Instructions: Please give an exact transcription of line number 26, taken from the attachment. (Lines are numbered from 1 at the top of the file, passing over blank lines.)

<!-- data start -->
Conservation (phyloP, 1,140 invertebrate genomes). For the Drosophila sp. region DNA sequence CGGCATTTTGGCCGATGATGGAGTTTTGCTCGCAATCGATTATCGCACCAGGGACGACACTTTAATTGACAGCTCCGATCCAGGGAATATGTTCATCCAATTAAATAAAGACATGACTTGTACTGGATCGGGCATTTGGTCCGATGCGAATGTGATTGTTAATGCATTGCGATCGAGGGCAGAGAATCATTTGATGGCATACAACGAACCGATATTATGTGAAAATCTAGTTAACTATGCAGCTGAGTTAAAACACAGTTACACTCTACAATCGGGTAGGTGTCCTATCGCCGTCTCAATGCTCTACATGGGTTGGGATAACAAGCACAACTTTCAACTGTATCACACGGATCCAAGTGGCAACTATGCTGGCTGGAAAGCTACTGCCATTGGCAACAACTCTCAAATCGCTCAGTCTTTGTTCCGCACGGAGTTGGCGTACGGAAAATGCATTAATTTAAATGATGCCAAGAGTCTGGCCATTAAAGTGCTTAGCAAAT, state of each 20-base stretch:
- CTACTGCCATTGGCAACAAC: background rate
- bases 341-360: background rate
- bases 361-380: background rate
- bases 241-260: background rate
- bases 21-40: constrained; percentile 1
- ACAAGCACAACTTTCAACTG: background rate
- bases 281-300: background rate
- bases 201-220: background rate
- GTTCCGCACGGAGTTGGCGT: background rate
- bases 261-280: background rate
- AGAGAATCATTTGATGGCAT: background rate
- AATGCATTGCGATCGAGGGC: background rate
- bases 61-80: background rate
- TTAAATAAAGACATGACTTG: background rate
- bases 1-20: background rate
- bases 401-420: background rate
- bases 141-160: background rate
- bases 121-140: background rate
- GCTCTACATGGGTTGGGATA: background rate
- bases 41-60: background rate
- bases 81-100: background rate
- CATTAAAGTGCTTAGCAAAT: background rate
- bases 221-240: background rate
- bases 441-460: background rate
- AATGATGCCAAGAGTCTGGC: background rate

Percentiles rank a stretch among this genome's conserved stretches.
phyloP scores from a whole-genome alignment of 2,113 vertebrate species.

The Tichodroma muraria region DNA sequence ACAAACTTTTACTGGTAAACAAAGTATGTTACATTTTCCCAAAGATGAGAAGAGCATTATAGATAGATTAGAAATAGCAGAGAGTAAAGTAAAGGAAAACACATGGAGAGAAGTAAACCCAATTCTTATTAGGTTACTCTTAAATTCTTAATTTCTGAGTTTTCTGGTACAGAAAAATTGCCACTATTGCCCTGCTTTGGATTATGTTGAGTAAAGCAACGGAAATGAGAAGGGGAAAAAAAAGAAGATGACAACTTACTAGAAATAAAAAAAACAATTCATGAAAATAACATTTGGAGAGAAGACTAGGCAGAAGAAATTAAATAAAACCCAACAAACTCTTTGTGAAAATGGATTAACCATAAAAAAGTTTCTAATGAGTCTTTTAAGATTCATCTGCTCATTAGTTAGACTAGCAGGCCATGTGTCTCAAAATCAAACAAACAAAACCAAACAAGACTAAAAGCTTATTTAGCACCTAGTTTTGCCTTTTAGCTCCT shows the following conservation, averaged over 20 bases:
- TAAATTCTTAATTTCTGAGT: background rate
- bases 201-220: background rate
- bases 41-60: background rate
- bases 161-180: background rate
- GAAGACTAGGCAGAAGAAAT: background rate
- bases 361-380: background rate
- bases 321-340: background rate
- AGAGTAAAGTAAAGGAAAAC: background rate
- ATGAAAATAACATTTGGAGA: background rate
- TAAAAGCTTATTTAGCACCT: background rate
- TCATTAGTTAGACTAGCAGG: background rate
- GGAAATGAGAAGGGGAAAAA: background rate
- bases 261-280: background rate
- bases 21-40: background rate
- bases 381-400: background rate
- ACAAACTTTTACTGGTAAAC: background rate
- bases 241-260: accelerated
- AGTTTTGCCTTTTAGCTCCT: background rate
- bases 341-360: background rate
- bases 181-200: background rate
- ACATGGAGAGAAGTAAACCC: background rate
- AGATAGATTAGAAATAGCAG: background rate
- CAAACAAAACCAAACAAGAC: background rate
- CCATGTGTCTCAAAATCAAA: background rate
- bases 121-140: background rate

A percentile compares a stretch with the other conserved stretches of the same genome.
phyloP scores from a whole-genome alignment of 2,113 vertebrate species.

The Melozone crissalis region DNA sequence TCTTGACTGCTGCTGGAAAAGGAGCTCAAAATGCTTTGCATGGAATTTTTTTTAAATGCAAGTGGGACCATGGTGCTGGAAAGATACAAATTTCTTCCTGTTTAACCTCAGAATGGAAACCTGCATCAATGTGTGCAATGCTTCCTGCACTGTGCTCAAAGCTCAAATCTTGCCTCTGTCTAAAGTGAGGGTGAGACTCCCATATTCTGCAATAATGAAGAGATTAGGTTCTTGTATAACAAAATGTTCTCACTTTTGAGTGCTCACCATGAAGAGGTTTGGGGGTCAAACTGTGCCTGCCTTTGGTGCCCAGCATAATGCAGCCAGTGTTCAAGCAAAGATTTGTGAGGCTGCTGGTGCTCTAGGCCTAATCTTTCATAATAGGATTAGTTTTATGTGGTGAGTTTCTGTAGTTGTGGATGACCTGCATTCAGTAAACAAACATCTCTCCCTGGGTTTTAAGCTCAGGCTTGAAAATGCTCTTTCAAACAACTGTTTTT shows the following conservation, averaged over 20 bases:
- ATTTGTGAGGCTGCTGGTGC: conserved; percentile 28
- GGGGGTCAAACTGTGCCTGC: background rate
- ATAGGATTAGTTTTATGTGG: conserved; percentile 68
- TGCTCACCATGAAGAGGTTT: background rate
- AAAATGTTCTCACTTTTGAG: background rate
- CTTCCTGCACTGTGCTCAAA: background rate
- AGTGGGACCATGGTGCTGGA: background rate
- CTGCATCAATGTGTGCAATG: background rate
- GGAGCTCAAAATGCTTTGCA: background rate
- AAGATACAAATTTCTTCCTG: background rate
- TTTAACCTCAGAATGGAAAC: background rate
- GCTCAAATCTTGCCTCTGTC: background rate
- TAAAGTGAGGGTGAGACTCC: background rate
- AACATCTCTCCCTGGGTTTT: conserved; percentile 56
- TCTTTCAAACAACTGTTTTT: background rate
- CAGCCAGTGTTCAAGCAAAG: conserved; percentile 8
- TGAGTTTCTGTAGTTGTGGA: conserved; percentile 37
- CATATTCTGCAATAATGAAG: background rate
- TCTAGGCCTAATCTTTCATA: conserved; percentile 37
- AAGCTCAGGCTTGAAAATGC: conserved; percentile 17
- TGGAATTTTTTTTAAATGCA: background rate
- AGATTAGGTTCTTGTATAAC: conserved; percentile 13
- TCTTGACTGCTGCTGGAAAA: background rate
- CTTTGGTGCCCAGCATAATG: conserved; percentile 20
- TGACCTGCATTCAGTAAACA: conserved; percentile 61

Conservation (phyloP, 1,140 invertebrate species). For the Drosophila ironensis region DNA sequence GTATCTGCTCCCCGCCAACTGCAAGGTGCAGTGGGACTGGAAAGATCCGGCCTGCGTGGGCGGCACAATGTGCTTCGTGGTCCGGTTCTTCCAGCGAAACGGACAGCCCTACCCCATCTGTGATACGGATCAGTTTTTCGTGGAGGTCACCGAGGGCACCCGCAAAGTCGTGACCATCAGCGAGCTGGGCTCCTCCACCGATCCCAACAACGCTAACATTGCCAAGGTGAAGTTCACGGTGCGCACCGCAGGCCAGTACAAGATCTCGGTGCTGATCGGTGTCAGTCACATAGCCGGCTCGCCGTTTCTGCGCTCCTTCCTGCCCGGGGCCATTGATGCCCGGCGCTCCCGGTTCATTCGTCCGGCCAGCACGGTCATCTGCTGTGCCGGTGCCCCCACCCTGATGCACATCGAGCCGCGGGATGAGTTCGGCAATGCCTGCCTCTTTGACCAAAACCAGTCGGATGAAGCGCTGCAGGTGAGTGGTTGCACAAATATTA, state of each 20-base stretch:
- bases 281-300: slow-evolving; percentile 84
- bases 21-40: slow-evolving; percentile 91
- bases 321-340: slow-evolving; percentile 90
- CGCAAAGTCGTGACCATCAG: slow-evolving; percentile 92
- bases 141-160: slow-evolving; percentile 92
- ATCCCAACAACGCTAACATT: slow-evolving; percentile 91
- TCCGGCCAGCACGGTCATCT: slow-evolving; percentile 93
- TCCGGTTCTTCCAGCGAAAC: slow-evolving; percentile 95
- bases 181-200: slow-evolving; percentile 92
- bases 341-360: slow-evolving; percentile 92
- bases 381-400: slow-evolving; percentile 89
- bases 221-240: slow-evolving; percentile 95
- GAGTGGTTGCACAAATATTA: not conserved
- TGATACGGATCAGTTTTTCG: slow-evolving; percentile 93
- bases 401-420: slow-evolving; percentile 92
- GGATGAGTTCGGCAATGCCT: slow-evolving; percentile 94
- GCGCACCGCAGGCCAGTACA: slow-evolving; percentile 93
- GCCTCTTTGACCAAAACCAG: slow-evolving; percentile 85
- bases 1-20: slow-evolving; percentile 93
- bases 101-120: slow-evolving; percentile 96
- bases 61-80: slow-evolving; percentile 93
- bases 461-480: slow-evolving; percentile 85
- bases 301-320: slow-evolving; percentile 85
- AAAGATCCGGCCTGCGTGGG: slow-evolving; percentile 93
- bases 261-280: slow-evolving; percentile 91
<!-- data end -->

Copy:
- AATGATGCCAAGAGTCTGGC: background rate